When I came back to the North Shore, I was surprised to see that this was not easily available.


That is when I decided to start Essex Soap Refill.


Essex Soap Refill

Essex Soap Refill is a neighborhood refill service that gives the Essex County community the opportunity to reduce the demand for plastic production by not purchasing another container and just refilling the ones you already have.


Dish soap, hand soap, laundry detergents, cleaners, castile soap, shampoo, conditioner, lotion are all available for refill. Products are non-toxic, biodegradable, earth-friendly, scented with 100% essential oils, and made by companies that are committed to sustainability.


Currently, Essex Soap Refill does not have a storefront. All orders are placed online at www.essexsoaprefill.com. With the support of several of my favorite local shops, we’ve placed pick-up and drop-off bins to make it easier for customers to drop off their containers for a refill. We currently have drop-off and pick-up bins at ​The Mill Essex, Breakwater RoastersGloucester, and ​Grassy RootsWenham. We also offer delivery. Check out our website for more details. Eventually, we hope to become a mobile business, with pop-up stops all around Essex County for easier drop off and pick up.


Give the Gift of Sustainability

This holiday season, consider giving the gift of sustainability and show someone you care about the plastic pollution problem. Teach a loved one how easy it is to reduce waste and refill with high-quality earth-friendly products.

This season, create your own unique bottle and fill it with Essex Soap Refill products. Check out our ​Instagram, @essexsoaprefill​, for gift ideas. We also offer unique gift sets with refillable bottles filled with various products on our website.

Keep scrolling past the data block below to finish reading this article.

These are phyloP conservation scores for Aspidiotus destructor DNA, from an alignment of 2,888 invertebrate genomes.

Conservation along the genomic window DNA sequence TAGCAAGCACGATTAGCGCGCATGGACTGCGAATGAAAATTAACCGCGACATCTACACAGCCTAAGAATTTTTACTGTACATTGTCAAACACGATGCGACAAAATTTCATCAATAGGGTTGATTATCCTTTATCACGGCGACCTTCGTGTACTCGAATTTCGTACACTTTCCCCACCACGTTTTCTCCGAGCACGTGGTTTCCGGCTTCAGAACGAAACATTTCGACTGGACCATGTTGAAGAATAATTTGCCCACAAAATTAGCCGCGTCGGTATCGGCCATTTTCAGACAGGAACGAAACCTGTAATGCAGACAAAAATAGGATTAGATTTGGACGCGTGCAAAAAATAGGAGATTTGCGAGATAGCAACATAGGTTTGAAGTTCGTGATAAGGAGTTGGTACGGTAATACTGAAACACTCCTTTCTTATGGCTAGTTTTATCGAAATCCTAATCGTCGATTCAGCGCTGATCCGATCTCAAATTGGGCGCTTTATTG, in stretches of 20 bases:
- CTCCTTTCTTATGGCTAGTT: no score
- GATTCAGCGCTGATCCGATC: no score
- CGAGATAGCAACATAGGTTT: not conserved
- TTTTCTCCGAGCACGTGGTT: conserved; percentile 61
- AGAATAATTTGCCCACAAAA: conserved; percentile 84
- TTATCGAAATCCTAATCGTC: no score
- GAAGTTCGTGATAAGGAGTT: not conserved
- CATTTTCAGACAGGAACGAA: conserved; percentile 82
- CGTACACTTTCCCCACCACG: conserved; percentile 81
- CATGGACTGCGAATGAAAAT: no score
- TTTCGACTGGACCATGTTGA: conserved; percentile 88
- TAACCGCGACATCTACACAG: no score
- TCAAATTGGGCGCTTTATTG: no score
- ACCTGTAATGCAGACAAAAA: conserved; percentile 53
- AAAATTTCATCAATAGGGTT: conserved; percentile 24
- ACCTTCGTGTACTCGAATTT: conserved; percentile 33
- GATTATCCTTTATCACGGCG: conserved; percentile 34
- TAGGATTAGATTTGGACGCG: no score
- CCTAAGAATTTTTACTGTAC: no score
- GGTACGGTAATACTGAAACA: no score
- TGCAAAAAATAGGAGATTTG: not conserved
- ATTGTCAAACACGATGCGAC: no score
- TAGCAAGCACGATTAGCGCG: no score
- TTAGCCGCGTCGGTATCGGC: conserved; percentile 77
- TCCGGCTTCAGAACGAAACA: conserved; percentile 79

Giving Back

Essex Soap Refill is committed to supporting the mission of Seaside Sustainability by donating a percentage of our profits to the organization! Not only does a refill by Essex Soap Refill reduce plastic pollution, each purchase will also help support environmental education and action provided by Seaside Sustainability.


Innovation as a solution

Responsible buying behavior is just one way to tackle this plastic pollution problem. Improving waste management systems and recycling programs, increasing biodegradable material production, and smart packaging design that takes into account the short life of disposable products will lead towards a solution.


When I see the phrase “We are all in it together,” I can’t help but think of ALL the ways we are in this together. There is just one world, one earth, and 7.8 billion people buying more and more plastic every day. We have to become responsible consumers and take action towards reducing our waste.


Follow Essex Soap Refill


@essexsoaprefill

facebook.com/essexcountysoaprefill



*

32% of all plastic packaging, that is 128 million tons or plastic waste per year, never makes it into the trash or recycle bins, instead it finds its way into our rivers and oceans.

Source: World Economic Forum, “The New Plastics Economy Rethinking the future of plastics” January 2016